The so-called Niš Express was a convoy of five or seven buses which carried 200 ethnic Serbs from Kosovo to the southeastern Serbian city of Niš and back. The convoy was under the protection of a British unit of KFOR and was escorted by five Swedish armoured vehicles. A remote-controlled bomb exploded in its vicinity at noon on 16 February 2001 as it passed through the Albanian-populated town of Podujevo while returning from Niš to the Serbian enclave in Gračanica. The Serbs were travelling to visit family graves in Gračanica on the Orthodox Christian Day of the Dead. The first bus took the full force of the blast. It contained 57 passengers and most of those killed or wounded in the attack were sitting in it. KFOR had received advance warning of the attack and conducted a search of the bus route but failed to uncover any explosive devices. Reports suggested that the patrol conducting the search was distracted just prior to the explosion by two men acting suspiciously.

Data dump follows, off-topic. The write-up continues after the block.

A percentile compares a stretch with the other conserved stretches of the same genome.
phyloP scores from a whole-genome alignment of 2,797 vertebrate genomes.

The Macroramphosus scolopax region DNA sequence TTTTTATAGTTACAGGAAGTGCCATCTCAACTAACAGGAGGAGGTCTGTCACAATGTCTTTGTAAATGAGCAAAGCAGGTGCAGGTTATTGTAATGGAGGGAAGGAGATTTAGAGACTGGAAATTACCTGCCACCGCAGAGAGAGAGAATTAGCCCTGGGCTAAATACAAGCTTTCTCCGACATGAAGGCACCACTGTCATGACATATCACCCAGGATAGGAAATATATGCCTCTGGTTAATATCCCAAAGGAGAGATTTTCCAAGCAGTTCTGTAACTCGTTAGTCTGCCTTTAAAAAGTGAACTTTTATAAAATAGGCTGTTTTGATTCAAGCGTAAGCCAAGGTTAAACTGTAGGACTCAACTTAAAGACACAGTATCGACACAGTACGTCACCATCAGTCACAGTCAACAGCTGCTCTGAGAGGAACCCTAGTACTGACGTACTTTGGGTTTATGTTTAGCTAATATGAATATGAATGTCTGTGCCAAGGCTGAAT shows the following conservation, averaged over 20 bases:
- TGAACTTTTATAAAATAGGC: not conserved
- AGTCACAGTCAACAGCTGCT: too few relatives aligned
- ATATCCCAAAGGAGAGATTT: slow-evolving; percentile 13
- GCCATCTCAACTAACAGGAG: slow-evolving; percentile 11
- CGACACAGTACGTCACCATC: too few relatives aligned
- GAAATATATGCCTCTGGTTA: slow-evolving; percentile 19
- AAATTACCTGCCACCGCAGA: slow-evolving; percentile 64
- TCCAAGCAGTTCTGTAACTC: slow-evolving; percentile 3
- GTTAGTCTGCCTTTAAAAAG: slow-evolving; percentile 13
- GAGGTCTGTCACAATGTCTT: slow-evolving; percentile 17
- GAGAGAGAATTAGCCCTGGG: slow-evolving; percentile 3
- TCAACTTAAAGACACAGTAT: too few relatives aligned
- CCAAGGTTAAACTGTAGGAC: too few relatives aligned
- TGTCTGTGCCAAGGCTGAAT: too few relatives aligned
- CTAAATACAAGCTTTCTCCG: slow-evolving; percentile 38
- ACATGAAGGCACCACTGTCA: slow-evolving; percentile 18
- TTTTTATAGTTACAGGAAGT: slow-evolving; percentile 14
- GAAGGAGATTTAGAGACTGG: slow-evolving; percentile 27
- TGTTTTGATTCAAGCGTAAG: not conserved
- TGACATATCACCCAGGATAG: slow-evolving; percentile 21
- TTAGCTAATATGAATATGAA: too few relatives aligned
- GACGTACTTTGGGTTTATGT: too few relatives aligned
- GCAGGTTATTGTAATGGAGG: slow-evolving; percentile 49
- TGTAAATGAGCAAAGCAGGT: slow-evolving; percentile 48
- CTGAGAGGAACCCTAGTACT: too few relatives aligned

The explosion caused many injuries and United Nations helicopters were used to airlift at least three victims to hospital. The buses not affected by the blast were able to drive away from the scene. The two men who were spotted by the KFOR patrol before the attack were taken into custody.
Kosovo Albanian extremists were suspected of orchestrating the attack. Initial reports suggested that 7 people were killed by the blast. Two wounded Serbs died en route to the hospital and the body parts of two others were found amongst the debris of the bus. Eleven people were killed and 40 were injured by the blast. According to KFOR's regional commander, the bomb was made of 100–200 pounds of high explosive. The explosion created a crater that was six feet deep and twelve feet wide.